Archive for April 27th, 2014|Daily archive page

My Bach Pilgrimage – Rain, Snow, Turks & Papists

In Bach Pilgrimage, Classical Music, JS Bach on April 27, 2014 at 11:17 am

(The Monteverdi Choir, The English Baroque Soloists, John Elliot Gardiner)

Alles Mit Gott (BWV 1127)
Gleichwie Der Regen Und Schnee Vom Himmel Fällt (BWV 18)

Once again there seems to be some scholarly debate as to the actual date of Bach’s cantatas and if I follow Gardiner’s research amongst other, then Christen, ätzet diesen Tag (BWV 63) falls into the following year.

That means that of the extant – or recorded cantatas – there is one single example for 1713- Gleichwie Der Regen Und Schnee Vom Himmel Fällt.

However, from this year we do have Was mir behagt, ist nur die muntre Jagd – the so-called Hunting Cantata – which contains possibly one of Bach’s most performed arias, the delightful Schafe können sicher weiden.

But we also have the recently (2005) discovered Alles Mit Gott, (BWV 1127). Rediscovered by John Elliott Gardiner it was written as a Birthday Ode for his employer, Duke Wilhelm of Saxe-Weimar.

Written with twelve verses in all – Gardiner records simply the first, third and twelfth stanzas with the wonderful soprano Elin Manahan – it also harks backwards to an earlier style. The soprano is simply accompanied by continuo and alternates with a ritornello by a string ensembles. It’s a beautifully crafted gem but to be honest I think three verses was quite enough for me.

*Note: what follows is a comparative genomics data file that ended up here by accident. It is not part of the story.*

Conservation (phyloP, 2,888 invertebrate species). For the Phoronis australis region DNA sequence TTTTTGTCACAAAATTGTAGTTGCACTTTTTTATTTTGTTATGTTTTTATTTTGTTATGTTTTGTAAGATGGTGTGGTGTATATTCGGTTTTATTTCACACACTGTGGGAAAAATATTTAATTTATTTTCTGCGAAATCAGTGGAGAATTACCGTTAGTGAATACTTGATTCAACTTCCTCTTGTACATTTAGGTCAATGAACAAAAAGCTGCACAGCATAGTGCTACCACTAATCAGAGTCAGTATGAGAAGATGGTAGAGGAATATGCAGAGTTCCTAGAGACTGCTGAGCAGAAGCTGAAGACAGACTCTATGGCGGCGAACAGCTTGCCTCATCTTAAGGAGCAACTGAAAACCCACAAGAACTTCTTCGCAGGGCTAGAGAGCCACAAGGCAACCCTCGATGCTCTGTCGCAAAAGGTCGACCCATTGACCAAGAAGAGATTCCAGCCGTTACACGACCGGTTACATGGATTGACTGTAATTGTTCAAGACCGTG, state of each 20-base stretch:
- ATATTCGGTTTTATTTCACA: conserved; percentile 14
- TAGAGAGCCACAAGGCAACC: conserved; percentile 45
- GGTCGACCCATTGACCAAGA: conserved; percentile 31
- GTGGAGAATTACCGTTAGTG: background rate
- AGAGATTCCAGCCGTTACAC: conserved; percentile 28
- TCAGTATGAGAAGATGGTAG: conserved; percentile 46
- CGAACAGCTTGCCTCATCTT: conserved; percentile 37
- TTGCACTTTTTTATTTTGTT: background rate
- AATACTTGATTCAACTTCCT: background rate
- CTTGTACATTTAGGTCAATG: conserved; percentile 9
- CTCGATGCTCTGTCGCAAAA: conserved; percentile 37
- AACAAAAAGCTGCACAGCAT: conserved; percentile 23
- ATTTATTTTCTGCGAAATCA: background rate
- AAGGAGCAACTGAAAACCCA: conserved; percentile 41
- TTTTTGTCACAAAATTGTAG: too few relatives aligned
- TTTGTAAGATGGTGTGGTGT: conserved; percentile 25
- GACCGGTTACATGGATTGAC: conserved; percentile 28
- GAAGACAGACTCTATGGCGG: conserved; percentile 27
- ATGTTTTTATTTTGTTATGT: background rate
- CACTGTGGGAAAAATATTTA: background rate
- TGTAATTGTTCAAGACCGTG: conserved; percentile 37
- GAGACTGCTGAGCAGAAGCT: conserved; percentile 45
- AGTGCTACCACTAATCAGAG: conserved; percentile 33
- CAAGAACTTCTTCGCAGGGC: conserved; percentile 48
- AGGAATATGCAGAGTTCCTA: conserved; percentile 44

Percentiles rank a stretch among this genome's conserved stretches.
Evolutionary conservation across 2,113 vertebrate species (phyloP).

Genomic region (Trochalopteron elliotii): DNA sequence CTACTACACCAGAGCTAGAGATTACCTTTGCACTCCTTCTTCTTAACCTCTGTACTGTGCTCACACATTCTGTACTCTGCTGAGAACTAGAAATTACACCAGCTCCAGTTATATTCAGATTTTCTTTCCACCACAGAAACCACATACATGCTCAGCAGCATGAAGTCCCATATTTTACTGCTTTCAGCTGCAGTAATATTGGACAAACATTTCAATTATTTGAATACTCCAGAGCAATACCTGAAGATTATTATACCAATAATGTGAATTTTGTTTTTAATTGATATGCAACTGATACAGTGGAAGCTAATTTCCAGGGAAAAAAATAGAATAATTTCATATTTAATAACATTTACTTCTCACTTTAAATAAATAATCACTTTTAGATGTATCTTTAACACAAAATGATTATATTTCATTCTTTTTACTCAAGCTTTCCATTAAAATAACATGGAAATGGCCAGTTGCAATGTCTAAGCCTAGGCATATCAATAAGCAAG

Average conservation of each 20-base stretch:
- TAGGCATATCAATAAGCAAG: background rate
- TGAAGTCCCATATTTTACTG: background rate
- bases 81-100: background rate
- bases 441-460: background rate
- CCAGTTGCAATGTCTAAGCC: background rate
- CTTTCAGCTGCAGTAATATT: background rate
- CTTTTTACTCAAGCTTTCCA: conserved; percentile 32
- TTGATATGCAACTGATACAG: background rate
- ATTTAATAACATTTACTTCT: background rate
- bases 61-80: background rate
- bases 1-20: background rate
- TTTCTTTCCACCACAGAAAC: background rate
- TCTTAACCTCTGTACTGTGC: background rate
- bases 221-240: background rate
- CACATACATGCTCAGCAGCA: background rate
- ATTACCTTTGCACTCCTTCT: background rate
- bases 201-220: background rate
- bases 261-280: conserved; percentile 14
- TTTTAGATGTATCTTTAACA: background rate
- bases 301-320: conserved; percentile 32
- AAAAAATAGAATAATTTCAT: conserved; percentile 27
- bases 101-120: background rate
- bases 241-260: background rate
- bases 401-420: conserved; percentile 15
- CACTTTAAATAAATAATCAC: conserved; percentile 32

Could there be a more fitting opening sinofnia to Gleichwie Der Regen Und Schnee Vom Himmel Fällt? Originally it was scored just for strings but Bach added recorders when it was later performed in Leipzig, and this is the orchestra that Gardiner chooses.

A slight cheat I know to include it here but worth it.

You can almost hear the rain and snow falling in this opening sinfonia with the recorders providing the fertile earth sprouting from the resultant wet ground.

Indeed the following movement is typical of Bach’s dramatic invention in his early cantatas. After a short recitative for bass, their follows what almost amounts to a dramatic scena for tenor, bass and chorus is beautifully crafted. The soloists implore for God to save their souls from evil and between each verse the chorus interject with a rhythmically alert chorus. The plea by the chorus to be saved from des Türken and des Papsts (the Turks and the Papists) is possibly unique in Bach’s cantata output for crossing the ‘political line’.

While not in the league of his soloist/chorus movements in his later Passions, this cantata is worth listening to for this movement alone.

The following soprano aria is again reminiscent of earlier arias. It is – compared to the previous movement incredible short but there is some simple word painting at Fort mit allein, fort nur fort.

The cantata closes with a simple chorale. Perhaps any more drama would have been too much for the congregation, already whipped up into a religious fervor by the earlier movement.

In the following year, 1714, Bach would be promoted to Konzertmeister and one of his duties would be to write a cantata every month for the ducal church.

His final years in Weimar – and before his appointment in Leizig – would see Bach compose some of his most thrilling cantatas.


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